Friday, November 11, 2016

Something's Fishy...

It was a Christmas eve just like every other one in our family, except it was the first Christmas dinner I remember sitting  up at the table with the rest of my cousins, most of whom were a year or two or three older than I.  We little cherubs were all dressed in our holiday outfits, and my cousins Bobby and Brian were running their fingers through the candle flames and singing the naughty versions of Christmas carols while the adults were visiting.  Grandma was in the kitchen, stirring the rice pudding and keeping the tray of lefse and krumkake filled.

Photo courtesy of Jonathunder
But soon Grandma came out of the kitchen to see who wanted lutefisk.  One by one, she worked her way around the kids’ table and got everything from a polite “No, thank you,” to noses wrinkled up at the mere thought of it.  I had no idea what this lutefisk stuff was, but if my cousins didn’t want it, neither did I.  As she made her way closer and closer to me, I began to get a guilty conscience.  I wasn’t sure if she was getting her feelings hurt, or if she was genuinely perturbed at this sorry bunch of little Norwegians before her.  As she got closer to me, a sick feeling grew in the pit of my stomach.  Finally, she said, “Karen, do you want lutefisk?”  Silence.  I looked around the table, and all eyes seemed to be on me as the silence grew.  I looked over at my cousin Brian, whose face was still contorted at the mere thought of it.  I looked up at Grandma, gulped hard, and said, “Yes,” but it must have been a tiny, quiet little “yes.”  Again, she asked if I wanted lutefisk.  I looked around the table and my cousins were all wide-eyed and slack-jawed, waiting for me to actually repeat it.  “Yes,” I said a little louder.  She called me a Good Little Norwegian and went off to the kitchen to fetch the lutefisk, whatever that was.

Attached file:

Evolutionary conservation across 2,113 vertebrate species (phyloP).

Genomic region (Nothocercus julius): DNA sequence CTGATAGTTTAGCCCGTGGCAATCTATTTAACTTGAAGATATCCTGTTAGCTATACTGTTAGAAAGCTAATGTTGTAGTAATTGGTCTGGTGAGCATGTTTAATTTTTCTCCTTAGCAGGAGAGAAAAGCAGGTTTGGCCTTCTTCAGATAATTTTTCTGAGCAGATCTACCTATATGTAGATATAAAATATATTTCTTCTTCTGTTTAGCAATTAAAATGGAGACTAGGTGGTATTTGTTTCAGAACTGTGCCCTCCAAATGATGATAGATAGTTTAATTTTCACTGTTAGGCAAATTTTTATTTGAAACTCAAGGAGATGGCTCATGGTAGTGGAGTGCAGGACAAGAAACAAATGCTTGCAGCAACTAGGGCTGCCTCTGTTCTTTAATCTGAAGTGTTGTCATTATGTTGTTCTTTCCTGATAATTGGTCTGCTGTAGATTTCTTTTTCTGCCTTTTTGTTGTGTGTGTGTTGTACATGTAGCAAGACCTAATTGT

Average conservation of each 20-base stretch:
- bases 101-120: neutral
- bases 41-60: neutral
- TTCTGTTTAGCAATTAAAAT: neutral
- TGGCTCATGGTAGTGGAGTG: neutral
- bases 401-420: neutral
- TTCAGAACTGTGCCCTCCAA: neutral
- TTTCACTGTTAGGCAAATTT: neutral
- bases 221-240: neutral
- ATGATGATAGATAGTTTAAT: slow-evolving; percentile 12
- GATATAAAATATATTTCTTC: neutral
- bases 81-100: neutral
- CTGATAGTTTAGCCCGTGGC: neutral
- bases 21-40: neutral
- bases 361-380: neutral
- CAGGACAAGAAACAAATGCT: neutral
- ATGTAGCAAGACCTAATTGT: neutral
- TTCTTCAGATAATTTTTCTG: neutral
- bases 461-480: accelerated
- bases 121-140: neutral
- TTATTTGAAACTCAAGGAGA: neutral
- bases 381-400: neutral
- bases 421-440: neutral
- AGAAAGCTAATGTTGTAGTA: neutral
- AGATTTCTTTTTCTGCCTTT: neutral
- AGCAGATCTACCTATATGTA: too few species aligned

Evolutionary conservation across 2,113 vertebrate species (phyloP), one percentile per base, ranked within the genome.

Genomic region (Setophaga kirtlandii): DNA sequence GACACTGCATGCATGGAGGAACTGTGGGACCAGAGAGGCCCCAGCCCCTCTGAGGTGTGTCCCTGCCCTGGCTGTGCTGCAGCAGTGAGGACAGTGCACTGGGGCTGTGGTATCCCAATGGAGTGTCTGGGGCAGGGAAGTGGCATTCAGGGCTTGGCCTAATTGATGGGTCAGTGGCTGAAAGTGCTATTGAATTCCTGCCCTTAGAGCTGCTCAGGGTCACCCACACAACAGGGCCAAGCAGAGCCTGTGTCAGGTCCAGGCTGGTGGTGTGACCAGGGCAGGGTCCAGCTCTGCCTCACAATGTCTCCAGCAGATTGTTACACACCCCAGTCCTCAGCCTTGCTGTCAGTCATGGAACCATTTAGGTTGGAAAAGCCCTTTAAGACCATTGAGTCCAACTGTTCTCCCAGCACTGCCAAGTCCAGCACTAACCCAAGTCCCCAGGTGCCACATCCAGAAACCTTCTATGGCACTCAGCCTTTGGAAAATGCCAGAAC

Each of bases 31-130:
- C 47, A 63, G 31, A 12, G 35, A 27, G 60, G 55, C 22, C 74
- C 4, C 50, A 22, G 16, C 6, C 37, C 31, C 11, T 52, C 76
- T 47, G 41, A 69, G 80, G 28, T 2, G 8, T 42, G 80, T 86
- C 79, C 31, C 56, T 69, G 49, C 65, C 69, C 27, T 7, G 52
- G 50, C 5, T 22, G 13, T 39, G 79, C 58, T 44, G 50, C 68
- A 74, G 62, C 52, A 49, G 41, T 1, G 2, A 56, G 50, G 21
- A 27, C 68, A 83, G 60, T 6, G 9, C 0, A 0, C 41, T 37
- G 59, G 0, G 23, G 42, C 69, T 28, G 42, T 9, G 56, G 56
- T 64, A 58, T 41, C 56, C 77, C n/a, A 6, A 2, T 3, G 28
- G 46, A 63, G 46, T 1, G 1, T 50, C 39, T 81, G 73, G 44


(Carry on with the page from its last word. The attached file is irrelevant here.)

My Grandma Lisa
The next thing I remember was a lovely gold plate with a wiggly, slippery looking parcel on it, being placed in front of me.  Grandma took a big ladle of melted butter and poured it over the top of the aromatic heap.  Every time I looked at that thing on the plate, it seemed to get bigger.  Grandma gave me another small word of encouragement about being a Good Little Norwegian, so I coaxed a jiggly piece of it onto my fork and struggled to keep it there.   I felt everyone in the room was watching me as I put the fork to my mouth, although I’m sure they probably weren’t.  The texture was like nothing I had ever experienced, and I noticed the slab of lutefisk on my plate suddenly looked huge.  Again, I gulped hard.  “Put some salt on it,” Brian mercifully whispered.

My delighted grandma reappeared from the kitchen and asked how I liked it.  Apparently I did not look as green as I felt.  “Good,” I recall saying, although nothing could be further from the truth.

Thank goodness for salt.

Eventually that lutefisk thing on my plate was gone and the taste (and memory) was replaced by the other delicious Norwegian goodies she served.  And after that night I didn’t give lutefisk another thought.

Until the next Christmas eve.

The cousins took their places at the table, running their fingers through the candle flames and singing naughty versions of Christmas carols.  And Grandma said, “Who besides Karen wants lutefisk?”

And so it went every Christmas eve while we were blessed enough to have Grandma with us.  And every year, eating the lutefisk was less and less of a chore.  I actually developed such a taste for it that I cooked and ate it voluntary a few years after my grandma had passed away.

This year, I’m going to serve it to my granddaughters.  They’ll hate it, but that won’t stop me.  Perhaps with a little persistence and a good old fashioned guilt trip, one of them might someday decide she likes it.


Lutefisk photo attribution:
By Jonathunder (Own work) [CC BY-SA 3.0 ( or GFDL (], via Wikimedia Commons